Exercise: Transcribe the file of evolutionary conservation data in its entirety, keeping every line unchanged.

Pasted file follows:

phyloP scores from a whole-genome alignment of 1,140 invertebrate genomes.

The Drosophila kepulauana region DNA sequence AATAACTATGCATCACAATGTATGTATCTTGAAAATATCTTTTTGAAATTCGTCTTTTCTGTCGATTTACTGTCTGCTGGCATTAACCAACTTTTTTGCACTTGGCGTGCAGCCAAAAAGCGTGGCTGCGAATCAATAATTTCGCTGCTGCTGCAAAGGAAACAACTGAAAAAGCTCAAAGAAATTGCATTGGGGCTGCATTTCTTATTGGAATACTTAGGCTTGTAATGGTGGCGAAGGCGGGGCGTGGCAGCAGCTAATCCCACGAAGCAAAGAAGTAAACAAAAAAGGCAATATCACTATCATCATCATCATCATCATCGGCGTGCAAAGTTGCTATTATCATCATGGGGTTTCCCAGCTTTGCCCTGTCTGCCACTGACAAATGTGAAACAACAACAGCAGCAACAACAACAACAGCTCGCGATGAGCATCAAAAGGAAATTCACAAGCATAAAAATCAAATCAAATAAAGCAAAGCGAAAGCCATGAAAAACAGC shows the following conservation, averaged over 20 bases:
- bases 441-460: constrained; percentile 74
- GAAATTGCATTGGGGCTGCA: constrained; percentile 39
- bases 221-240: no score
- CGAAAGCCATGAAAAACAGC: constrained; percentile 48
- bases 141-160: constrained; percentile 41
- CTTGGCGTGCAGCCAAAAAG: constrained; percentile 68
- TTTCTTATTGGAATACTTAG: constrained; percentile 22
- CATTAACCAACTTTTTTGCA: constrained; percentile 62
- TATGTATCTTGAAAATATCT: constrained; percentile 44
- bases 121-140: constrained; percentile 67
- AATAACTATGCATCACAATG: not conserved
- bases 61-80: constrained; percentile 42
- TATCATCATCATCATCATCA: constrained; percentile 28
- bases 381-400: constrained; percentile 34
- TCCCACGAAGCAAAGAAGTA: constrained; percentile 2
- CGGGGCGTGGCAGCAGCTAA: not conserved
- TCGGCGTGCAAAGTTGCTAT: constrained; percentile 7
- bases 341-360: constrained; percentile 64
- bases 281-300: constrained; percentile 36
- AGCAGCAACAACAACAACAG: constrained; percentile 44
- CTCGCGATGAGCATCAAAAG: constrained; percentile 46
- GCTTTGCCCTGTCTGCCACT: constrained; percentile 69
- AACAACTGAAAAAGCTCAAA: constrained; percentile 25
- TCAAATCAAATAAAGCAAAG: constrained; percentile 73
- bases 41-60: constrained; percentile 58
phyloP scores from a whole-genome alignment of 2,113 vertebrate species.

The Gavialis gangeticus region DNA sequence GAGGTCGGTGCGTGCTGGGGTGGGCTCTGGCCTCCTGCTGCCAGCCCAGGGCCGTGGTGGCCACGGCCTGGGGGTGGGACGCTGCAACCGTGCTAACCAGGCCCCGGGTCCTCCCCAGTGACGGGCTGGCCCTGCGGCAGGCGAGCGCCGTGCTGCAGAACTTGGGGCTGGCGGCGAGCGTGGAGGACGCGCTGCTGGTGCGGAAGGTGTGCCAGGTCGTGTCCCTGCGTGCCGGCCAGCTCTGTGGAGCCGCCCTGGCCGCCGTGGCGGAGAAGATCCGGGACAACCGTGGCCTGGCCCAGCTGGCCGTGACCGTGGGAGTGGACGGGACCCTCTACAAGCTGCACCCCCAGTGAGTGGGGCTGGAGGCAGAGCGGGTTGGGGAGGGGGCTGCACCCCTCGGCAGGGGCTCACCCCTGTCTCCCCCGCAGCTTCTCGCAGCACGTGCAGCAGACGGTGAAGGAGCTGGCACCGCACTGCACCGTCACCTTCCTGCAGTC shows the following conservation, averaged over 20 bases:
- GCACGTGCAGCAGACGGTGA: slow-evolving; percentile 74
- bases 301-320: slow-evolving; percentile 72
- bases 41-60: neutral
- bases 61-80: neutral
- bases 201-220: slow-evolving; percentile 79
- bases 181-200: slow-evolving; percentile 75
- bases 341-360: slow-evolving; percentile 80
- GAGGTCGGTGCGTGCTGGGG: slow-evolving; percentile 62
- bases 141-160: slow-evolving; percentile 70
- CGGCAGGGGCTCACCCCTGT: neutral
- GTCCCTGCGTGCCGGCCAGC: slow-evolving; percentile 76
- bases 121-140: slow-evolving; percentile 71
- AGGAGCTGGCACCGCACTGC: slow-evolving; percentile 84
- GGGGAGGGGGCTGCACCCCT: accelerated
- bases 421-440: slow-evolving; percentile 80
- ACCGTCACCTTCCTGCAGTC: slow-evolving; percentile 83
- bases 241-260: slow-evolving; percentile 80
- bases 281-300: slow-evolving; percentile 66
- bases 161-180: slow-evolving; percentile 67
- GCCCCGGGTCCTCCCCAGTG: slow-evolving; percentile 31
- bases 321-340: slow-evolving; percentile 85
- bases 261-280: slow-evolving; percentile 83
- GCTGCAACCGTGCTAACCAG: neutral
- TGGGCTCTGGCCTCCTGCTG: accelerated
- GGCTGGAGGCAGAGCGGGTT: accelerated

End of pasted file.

phyloP scores from a whole-genome alignment of 1,140 invertebrate genomes.

The Drosophila kepulauana region DNA sequence AATAACTATGCATCACAATGTATGTATCTTGAAAATATCTTTTTGAAATTCGTCTTTTCTGTCGATTTACTGTCTGCTGGCATTAACCAACTTTTTTGCACTTGGCGTGCAGCCAAAAAGCGTGGCTGCGAATCAATAATTTCGCTGCTGCTGCAAAGGAAACAACTGAAAAAGCTCAAAGAAATTGCATTGGGGCTGCATTTCTTATTGGAATACTTAGGCTTGTAATGGTGGCGAAGGCGGGGCGTGGCAGCAGCTAATCCCACGAAGCAAAGAAGTAAACAAAAAAGGCAATATCACTATCATCATCATCATCATCATCGGCGTGCAAAGTTGCTATTATCATCATGGGGTTTCCCAGCTTTGCCCTGTCTGCCACTGACAAATGTGAAACAACAACAGCAGCAACAACAACAACAGCTCGCGATGAGCATCAAAAGGAAATTCACAAGCATAAAAATCAAATCAAATAAAGCAAAGCGAAAGCCATGAAAAACAGC shows the following conservation, averaged over 20 bases:
- bases 441-460: constrained; percentile 74
- GAAATTGCATTGGGGCTGCA: constrained; percentile 39
- bases 221-240: no score
- CGAAAGCCATGAAAAACAGC: constrained; percentile 48
- bases 141-160: constrained; percentile 41
- CTTGGCGTGCAGCCAAAAAG: constrained; percentile 68
- TTTCTTATTGGAATACTTAG: constrained; percentile 22
- CATTAACCAACTTTTTTGCA: constrained; percentile 62
- TATGTATCTTGAAAATATCT: constrained; percentile 44
- bases 121-140: constrained; percentile 67
- AATAACTATGCATCACAATG: not conserved
- bases 61-80: constrained; percentile 42
- TATCATCATCATCATCATCA: constrained; percentile 28
- bases 381-400: constrained; percentile 34
- TCCCACGAAGCAAAGAAGTA: constrained; percentile 2
- CGGGGCGTGGCAGCAGCTAA: not conserved
- TCGGCGTGCAAAGTTGCTAT: constrained; percentile 7
- bases 341-360: constrained; percentile 64
- bases 281-300: constrained; percentile 36
- AGCAGCAACAACAACAACAG: constrained; percentile 44
- CTCGCGATGAGCATCAAAAG: constrained; percentile 46
- GCTTTGCCCTGTCTGCCACT: constrained; percentile 69
- AACAACTGAAAAAGCTCAAA: constrained; percentile 25
- TCAAATCAAATAAAGCAAAG: constrained; percentile 73
- bases 41-60: constrained; percentile 58
phyloP scores from a whole-genome alignment of 2,113 vertebrate species.

The Gavialis gangeticus region DNA sequence GAGGTCGGTGCGTGCTGGGGTGGGCTCTGGCCTCCTGCTGCCAGCCCAGGGCCGTGGTGGCCACGGCCTGGGGGTGGGACGCTGCAACCGTGCTAACCAGGCCCCGGGTCCTCCCCAGTGACGGGCTGGCCCTGCGGCAGGCGAGCGCCGTGCTGCAGAACTTGGGGCTGGCGGCGAGCGTGGAGGACGCGCTGCTGGTGCGGAAGGTGTGCCAGGTCGTGTCCCTGCGTGCCGGCCAGCTCTGTGGAGCCGCCCTGGCCGCCGTGGCGGAGAAGATCCGGGACAACCGTGGCCTGGCCCAGCTGGCCGTGACCGTGGGAGTGGACGGGACCCTCTACAAGCTGCACCCCCAGTGAGTGGGGCTGGAGGCAGAGCGGGTTGGGGAGGGGGCTGCACCCCTCGGCAGGGGCTCACCCCTGTCTCCCCCGCAGCTTCTCGCAGCACGTGCAGCAGACGGTGAAGGAGCTGGCACCGCACTGCACCGTCACCTTCCTGCAGTC shows the following conservation, averaged over 20 bases:
- GCACGTGCAGCAGACGGTGA: slow-evolving; percentile 74
- bases 301-320: slow-evolving; percentile 72
- bases 41-60: neutral
- bases 61-80: neutral
- bases 201-220: slow-evolving; percentile 79
- bases 181-200: slow-evolving; percentile 75
- bases 341-360: slow-evolving; percentile 80
- GAGGTCGGTGCGTGCTGGGG: slow-evolving; percentile 62
- bases 141-160: slow-evolving; percentile 70
- CGGCAGGGGCTCACCCCTGT: neutral
- GTCCCTGCGTGCCGGCCAGC: slow-evolving; percentile 76
- bases 121-140: slow-evolving; percentile 71
- AGGAGCTGGCACCGCACTGC: slow-evolving; percentile 84
- GGGGAGGGGGCTGCACCCCT: accelerated
- bases 421-440: slow-evolving; percentile 80
- ACCGTCACCTTCCTGCAGTC: slow-evolving; percentile 83
- bases 241-260: slow-evolving; percentile 80
- bases 281-300: slow-evolving; percentile 66
- bases 161-180: slow-evolving; percentile 67
- GCCCCGGGTCCTCCCCAGTG: slow-evolving; percentile 31
- bases 321-340: slow-evolving; percentile 85
- bases 261-280: slow-evolving; percentile 83
- GCTGCAACCGTGCTAACCAG: neutral
- TGGGCTCTGGCCTCCTGCTG: accelerated
- GGCTGGAGGCAGAGCGGGTT: accelerated